GETTING a gravel drive means you can break up the expanses of stone with tough little customers, like hardy succulents, or aromatic herbs like thyme.
It’s a plant that’s not just for the stuffing – it’s so hardy, it won’t mind being stood on now and then, even run over by the car once in a while. (Obviously, not continuously).
And when you do, it will release the most gorgeous fragrance.
I’ve started off my patch by planting up a corner where the new retaining wall meets the old.
I want the thymes (and succulents) to knit together around a gorgeous cobalt blue glazed shallow pot I treated myself to.
There’s only four varieties: EB Anderson and Doone Valley (both golden/green lemon-scented foliage, pink/mauve flowers); Silver Posie (silvery variegation, pink flowers); Golden Queen (green/yellow leaves, strong lemon scent, lavender flowers).
They’re all edible, crave the sun and sharp drainage (hence the gravel), and bees love them. As for the succulents, they’re not just for hot, dry regions.
These varieties are very hardy, as long as they’re in a free-draining site. If, like most of mine, you want to plant them in a pot, go for a shallow ceramic one, with plenty of drainage holes and mix a good amount of grit into the compost – they’ll rot if waterlogged.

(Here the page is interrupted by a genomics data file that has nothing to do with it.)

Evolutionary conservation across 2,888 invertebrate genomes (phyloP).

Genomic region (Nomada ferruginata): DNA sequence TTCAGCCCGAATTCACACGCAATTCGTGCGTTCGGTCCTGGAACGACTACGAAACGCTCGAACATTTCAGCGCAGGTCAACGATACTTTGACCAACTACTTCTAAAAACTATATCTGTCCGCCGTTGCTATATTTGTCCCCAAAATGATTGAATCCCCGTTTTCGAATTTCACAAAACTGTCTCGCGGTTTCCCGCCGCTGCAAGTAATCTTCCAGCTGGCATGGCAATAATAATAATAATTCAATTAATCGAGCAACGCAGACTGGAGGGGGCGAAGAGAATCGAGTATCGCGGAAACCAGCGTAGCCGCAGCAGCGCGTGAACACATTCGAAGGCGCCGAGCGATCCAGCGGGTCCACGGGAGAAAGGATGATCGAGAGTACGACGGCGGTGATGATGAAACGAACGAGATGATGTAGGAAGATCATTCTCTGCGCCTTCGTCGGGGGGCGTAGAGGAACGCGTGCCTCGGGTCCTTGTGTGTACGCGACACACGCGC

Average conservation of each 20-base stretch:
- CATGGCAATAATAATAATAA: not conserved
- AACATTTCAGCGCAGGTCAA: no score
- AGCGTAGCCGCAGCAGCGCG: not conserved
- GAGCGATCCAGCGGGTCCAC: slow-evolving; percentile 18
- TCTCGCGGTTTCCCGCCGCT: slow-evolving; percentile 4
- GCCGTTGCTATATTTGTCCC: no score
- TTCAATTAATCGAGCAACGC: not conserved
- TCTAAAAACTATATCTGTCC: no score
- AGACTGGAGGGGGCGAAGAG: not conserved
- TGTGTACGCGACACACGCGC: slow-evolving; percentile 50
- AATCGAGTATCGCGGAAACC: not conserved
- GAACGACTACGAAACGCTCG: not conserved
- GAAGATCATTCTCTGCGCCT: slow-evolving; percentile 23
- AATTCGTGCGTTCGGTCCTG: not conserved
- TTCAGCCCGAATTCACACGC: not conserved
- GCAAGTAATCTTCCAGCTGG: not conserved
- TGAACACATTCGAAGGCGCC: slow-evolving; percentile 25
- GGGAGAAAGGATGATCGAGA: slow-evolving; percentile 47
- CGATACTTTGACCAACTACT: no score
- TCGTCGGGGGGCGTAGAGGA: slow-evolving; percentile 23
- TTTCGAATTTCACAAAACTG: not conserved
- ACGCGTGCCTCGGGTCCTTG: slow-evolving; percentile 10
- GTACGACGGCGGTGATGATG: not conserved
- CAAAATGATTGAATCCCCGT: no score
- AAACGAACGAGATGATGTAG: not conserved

First is the cobweb houseleek (Sempervivum arachnoideum), which spreads by forming new offsets alongside the original plant, hence its other common name, hens and chicks.
Sharing the same common name is Echeveria elegans, with blue-green curving rosettes, crowned by pink arching stems of yellow-tipped flowers. There’s also Echeveria glauca, similar but with a more silvery tinge to the foliage.
Lastly, there’s two of my favourites, creeping sedums, or stonecrops – Coral Reef (pink and green foliage, bright yellow flowers) and kamtschaticum variegatum (olive green/cream/pink foliage, deep yellow flowers).
All these plants take a lot of punishment. If you want something classy on your balcony, try these – but don’t kill them with kindness.